to the victims. This has an intriguing design vaguely echoing the plane. Atop four double columns of concrete are stylized jet engines
made from metal (the plane was a four-engined DC-8 – see above
!). These mock engines are split through the middle, just like the stelae they are mounted on. At the front of the stelae are black marble plaques listing the names of the victims
. On the gravel square behind these engine stelae is another, smaller monument that looks a bit like an igloo and a plaque
that features the same line as the on-site monument plus an extra line that translates as “As a doe yearning for streams of water, so my soul yearns for You oh God” (apparently some religious quote). The date of the crash is given too, together with that of the first anniversary, so presumably the memorial at this cemetery was unveiled then.
All in all: of the two monuments, the one at this cemetery is certainly the more impressive one, but the plane wreck pieces resurfacing at the crash site are really something else! I’d never encountered anything like that. Now I wonder for how long the site will remain like this or whether the wreck pieces will eventually either be covered with extra earth or removed because their visible presence may be regarded as too macabre.
the crash site is to the west of Suriname
’s international airport’s (JAPI) runway, less than 2 miles (3 km) from it, on the north side of the JFK Highway, a good 35 miles (50 km) from downtown Paramaribo by road. The other monument is at Rusthof cemetery, which is on the south side of Jaggernath Lachmon Straat in the south-west of Paramaribo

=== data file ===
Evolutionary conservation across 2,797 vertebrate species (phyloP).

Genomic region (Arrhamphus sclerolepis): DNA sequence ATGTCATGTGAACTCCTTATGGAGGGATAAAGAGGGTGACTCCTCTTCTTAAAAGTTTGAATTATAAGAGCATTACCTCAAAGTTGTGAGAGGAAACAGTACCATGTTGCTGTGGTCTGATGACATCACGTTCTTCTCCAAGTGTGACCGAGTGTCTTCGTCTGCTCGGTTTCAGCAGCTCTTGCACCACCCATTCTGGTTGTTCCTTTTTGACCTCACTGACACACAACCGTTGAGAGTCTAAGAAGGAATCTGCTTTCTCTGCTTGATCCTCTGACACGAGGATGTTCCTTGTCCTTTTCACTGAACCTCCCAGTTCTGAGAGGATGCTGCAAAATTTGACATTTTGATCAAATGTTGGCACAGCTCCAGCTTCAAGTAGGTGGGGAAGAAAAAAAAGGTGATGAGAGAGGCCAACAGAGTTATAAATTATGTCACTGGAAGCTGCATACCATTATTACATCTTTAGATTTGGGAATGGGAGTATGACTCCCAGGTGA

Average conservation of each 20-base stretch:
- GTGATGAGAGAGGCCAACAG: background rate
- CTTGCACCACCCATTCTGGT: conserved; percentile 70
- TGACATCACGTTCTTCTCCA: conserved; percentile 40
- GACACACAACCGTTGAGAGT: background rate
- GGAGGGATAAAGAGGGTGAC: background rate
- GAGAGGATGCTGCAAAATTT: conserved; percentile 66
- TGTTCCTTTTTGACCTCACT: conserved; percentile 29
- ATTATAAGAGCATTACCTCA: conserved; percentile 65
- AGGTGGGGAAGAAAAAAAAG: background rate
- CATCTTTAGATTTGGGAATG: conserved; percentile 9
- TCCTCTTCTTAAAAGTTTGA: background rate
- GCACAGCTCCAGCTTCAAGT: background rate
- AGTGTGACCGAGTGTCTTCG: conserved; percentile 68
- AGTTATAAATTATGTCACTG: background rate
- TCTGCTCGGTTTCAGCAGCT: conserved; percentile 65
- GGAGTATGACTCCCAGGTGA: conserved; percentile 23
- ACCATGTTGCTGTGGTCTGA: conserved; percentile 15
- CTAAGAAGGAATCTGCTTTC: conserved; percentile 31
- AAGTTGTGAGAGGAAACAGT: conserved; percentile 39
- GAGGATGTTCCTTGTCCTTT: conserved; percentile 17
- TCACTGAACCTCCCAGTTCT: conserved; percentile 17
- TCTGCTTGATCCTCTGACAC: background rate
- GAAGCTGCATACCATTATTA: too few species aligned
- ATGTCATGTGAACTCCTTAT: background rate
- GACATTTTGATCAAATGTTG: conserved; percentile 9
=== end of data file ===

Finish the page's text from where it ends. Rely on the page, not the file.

Google Maps locators:
Access and costs:
the actual crash site is a bit off the beaten track and requires a vehicle to reach, the cemetery in Paramaribo
should be easier to get to; both sites are as such freely accessible.
To get to the crash site you need a vehicle, ideally a car. There is no public transport. It’s not normally included in any tours either, but when I asked about this it was tagged on after my tour to Jodensavanne (see under Suriname
), as was a stop at the cemetery with the other monument. For the company I used see under Guyana
If you have your own transport – i.e. a hire car most likely – and come from Paramaribo
, then just head for the international airport, but instead of turning left for the terminal at the airport stay on JFK Highway, which bends westwards and after a little over 2 miles (3 km) you’ll come to a small clearing on the right where the squat red monument is. The airplane wreck pieces are to be found in the undergrowth to the north and north-east of the monument.
Time required: Not too long at the sites, perhaps 15 minutes or so each, if that. You’ll need more time getting there – from Paramaribo at least an hour each way, depending on traffic.
Combinations with non-dark destinations: The crash site is actually very close to a popular attraction: Colakreek – a body of brownish water (hence the name) with a resort and the Savannah Education Centre; the main thing here is going for a refreshing dip in the creek. The access road (aptly named “Weg naar Colakreek”, or ‘way to Cola Creek’) branches off JFK Highway to the north a few hundred yards to the east of the crash site.
For more, see under Suriname
- 1 - flight 764, main monument at the crash site
- 2 - flight 764, actual plane wreck debris
- 3 - flight 764, engine part
- 4 - flight 764, semi-buried jet engine
- 5 - flight 764, part of a wing
- 6 - flight 764, flight path above the road
- 7 - flight 764, monument on a Paramaribo cemetery
- 8 - flight 764, symbolic jet engines
- 9 - flight 764, split in two